The admirable article by Robert E. Emery, How Divorced Parents Lost Their Rights (New York Times, 6 September 2014), presents a view of the situation in the US which should not be seen as applicable in its entirety in Israel. It contains some basic assumptions about family law and relationships which do not apply here, like the statement that “married parents cannot sue each other”, and that “the law assumes that divorced parents’ interests in their children…are not aligned”; but Emery’s support of the removal of terms like “custody” and “visitation”, and encouragement of parents to develop a parenting plan, are to be welcomed.
Indeed, as I have written elsewhere, the need to be “awarded” with custody leads to litigation (and when one parent asks for joint custody, the other will often oppose this); there are at present proposals under consideration in Israel which would require separating parents to present parenting plans before starting litigation about their children.
The starting point in Israeli law is that by virtue of being parents, whether married or not, the parents are jointly the guardians of their children, and as such are obliged to look after their children. So long as they do so and do not damage or endanger the children, others, including the state and the courts, are forbidden to interfere. (These obligations and the immunity from interference are sometimes called rights, but this is incorrect and gives rise to the impression that the court must never get involved).
Even when parents are living together, but disagree about the education of their children, or about health care or medical treatment, for example, they may file with the court an Application for Dispute Resolution. Family courts and religious courts in Israel have social work units, which are designed to help parents to resolve their disagreements, by offering mediation, or referring them to consultants and therapists, so as to avoid litigation as far as possible.
When parents separate, they are obliged to carry on looking after their children. As long as they do so adequately, in principle the court should not get involved. But even where parents agree, the agreement about where the children will live, contact between child and parent and wider family, decision making, etc. is usually part of a set of agreements about other issues, some of which (e.g. child support) directly affect the child, but many of which have no direct effect (divorce, spousal support, alimony, property division etc.). Concessions may be made in the interests of reaching a comprehensive agreement, and in some cases, the parents or one of them may be so worn down by the dispute, or by the other party, that they agree to terms which may be against the interests of the child.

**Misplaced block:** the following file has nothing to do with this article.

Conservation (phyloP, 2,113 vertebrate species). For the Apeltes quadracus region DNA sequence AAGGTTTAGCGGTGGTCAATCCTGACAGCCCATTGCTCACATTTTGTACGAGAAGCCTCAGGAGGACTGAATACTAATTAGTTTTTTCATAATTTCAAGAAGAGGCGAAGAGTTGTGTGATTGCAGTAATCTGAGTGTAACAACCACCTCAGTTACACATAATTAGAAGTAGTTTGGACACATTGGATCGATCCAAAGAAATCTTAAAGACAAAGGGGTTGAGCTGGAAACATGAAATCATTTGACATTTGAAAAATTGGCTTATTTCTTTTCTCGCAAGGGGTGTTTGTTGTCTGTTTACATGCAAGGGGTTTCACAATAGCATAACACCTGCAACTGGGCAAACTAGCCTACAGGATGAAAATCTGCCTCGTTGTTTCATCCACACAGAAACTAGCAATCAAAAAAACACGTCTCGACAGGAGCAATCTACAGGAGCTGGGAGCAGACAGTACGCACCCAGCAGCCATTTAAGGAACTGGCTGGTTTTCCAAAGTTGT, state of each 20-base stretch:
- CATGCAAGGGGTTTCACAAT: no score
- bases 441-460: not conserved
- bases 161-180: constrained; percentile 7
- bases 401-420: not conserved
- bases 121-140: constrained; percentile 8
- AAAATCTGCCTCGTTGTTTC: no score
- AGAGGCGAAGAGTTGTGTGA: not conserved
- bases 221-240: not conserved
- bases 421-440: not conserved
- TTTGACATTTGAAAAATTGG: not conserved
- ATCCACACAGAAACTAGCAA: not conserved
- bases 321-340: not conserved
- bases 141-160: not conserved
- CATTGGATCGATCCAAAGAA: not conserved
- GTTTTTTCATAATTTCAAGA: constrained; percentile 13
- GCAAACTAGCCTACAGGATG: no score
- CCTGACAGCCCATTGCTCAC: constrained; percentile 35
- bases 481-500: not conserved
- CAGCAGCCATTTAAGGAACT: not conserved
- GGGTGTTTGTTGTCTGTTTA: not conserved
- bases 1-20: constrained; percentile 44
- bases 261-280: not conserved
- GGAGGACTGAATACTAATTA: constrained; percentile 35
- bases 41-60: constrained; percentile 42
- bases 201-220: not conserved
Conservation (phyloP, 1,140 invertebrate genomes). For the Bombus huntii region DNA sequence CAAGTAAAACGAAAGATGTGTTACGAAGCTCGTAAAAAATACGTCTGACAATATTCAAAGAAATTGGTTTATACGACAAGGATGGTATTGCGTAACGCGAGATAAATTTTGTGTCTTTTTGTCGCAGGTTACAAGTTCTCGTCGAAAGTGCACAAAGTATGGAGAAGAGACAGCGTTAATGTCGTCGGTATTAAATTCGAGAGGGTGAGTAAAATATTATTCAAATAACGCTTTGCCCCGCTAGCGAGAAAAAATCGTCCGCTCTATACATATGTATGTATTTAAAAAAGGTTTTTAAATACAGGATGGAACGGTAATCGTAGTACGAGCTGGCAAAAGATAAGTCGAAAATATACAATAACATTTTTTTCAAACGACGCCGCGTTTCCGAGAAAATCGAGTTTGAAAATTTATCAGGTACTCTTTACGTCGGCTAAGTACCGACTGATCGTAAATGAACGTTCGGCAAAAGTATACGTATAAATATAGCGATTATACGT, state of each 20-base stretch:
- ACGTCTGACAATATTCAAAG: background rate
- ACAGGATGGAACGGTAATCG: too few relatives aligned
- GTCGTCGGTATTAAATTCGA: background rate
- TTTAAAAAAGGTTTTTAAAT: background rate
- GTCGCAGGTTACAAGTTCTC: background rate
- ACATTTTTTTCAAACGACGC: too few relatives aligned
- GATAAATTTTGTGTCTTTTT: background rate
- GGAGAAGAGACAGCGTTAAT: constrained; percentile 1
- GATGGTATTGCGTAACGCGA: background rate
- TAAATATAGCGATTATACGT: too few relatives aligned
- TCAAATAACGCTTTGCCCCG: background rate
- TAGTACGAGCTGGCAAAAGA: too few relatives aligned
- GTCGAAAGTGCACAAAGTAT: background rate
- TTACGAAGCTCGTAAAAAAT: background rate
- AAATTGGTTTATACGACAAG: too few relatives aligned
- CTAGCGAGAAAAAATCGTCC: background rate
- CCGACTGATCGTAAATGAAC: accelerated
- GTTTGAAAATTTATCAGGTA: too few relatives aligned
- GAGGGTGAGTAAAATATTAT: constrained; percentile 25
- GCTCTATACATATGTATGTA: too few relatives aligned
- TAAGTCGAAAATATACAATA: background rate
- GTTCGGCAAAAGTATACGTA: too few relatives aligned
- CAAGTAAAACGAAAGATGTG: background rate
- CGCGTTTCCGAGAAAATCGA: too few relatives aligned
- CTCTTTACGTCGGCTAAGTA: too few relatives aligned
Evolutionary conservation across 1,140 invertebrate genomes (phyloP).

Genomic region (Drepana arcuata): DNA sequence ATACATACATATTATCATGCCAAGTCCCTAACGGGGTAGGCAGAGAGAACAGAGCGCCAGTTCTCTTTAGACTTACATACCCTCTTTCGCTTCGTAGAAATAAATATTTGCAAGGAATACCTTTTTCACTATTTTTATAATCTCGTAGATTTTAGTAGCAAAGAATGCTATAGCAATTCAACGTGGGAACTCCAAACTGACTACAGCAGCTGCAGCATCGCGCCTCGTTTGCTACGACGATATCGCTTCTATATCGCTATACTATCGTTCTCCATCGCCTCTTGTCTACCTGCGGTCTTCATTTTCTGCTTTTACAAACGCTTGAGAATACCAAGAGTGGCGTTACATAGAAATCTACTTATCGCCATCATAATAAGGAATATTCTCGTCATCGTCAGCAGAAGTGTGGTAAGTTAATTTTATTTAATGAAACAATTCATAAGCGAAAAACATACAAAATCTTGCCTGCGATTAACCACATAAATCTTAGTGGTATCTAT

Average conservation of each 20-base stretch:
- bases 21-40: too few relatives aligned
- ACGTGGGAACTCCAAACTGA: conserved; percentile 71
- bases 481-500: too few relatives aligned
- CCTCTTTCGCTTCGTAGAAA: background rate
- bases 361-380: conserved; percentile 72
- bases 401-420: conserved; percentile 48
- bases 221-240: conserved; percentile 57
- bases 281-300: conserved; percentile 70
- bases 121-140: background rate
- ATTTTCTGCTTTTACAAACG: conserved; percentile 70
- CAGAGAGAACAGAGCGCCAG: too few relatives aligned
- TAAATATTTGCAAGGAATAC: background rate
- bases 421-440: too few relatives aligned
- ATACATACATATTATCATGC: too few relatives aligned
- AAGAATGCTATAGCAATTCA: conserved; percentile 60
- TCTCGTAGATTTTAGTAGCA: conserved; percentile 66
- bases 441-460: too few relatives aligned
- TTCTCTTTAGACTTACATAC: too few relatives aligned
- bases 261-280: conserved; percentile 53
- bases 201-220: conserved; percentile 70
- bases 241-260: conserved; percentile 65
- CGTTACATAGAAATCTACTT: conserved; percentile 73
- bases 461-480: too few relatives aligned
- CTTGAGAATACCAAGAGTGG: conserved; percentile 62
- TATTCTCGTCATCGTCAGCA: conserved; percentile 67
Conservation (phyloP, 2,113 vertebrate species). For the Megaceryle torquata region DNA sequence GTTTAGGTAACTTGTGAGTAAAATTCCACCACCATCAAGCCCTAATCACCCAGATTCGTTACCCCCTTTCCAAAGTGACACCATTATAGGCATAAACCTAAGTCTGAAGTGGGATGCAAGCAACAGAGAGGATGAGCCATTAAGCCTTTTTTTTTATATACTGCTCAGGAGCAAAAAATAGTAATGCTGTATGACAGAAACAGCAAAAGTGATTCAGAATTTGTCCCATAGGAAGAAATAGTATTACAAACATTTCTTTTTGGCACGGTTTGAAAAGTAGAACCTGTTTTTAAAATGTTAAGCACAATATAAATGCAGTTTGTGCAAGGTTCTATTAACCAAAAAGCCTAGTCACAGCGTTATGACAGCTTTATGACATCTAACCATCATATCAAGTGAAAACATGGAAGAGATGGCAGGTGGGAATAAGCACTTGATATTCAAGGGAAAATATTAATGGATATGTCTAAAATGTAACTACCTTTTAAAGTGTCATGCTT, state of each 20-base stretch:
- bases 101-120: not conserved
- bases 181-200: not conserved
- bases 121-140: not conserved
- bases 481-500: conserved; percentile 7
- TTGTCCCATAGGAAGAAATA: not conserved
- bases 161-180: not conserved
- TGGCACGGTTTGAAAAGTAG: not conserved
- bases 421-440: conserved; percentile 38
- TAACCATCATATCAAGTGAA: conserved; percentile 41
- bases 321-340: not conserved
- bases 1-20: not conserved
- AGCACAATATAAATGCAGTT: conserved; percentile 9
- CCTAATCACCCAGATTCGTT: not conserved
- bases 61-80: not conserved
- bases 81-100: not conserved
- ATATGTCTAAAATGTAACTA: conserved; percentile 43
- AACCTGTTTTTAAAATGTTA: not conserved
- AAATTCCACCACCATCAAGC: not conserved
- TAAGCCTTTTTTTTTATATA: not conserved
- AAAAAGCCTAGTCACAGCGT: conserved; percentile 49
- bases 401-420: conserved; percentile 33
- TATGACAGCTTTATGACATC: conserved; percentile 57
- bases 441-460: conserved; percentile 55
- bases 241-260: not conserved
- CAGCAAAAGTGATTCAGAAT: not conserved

For example, in one case the wife was so anxious to get a divorce from her allegedly abusive husband that she agreed that their child, an infant of a few months old, who was still only nursing, should stay with the father, who had hardly been involved in the upbringing of the baby, in another city, from Friday afternoon until Sunday morning. This was clearly against the interests of the child.
In another case, in order to reach agreement, the parents agreed that the mother should receive the father’s share of the joint apartment and in return, the mother would not receive child support from the father. When the matter came to the court for approval of the agreement, it transpired that the mother would have to pay mortgage repayments which almost equaled her salary, leaving her with no money with which to provide for herself, let alone the children.
The immunity of the parental decision-making process is breached by the change in the living arrangements – instead of one home, the child will move between two homes, and there will be two economic units instead of one – and the law recognizes that in the tense situation between the parents, the child’s interests may be ignored or forgotten.
So the law requires that agreements relating to children or affecting them be submitted to the court for approval, and without such approval, that is, the court’s certification that nothing in the agreement appears to be contrary to the interests of the child, the provisions of the agreement have no binding effect and may not be enforced. (The same applies to agreements between spouses relating to property, so as to rule out later allegations of fraud or that one has taken advantage of the other).
However the court, recognizing that the parents have waived their autonomy, has to keep its involvement, particularly in changing the terms on which the parents have agreed, to a minimum. And no court has an interest (or the time, with crowded dockets) to get involved unnecessarily.
Only where all efforts to bring the parents to an agreement have failed, will the court decide whether their children play soccer or have piano lessons.
Emery is correct that all concerned, including the courts, lawyers, counsellors, psychologists, teachers and the press and mass media, should be doing all they can to encourage joint parenting even after separation. Indeed, techniques such as mediation, collaborative law and the use of parenting coordinators are gaining traction in Israel. There is a need to make some changes in the law, but even without these changes, wise parents can minimize the stress on their children by making use of these and other methods.
However, when an agreement is presented to the court by the parents, the fact that a court may regard as unreasonable something the parties agreed to does not mean, as Emery suggests, that the court is wrong.
Philip Marcus is a retired Judge of the Jerusalem Family Court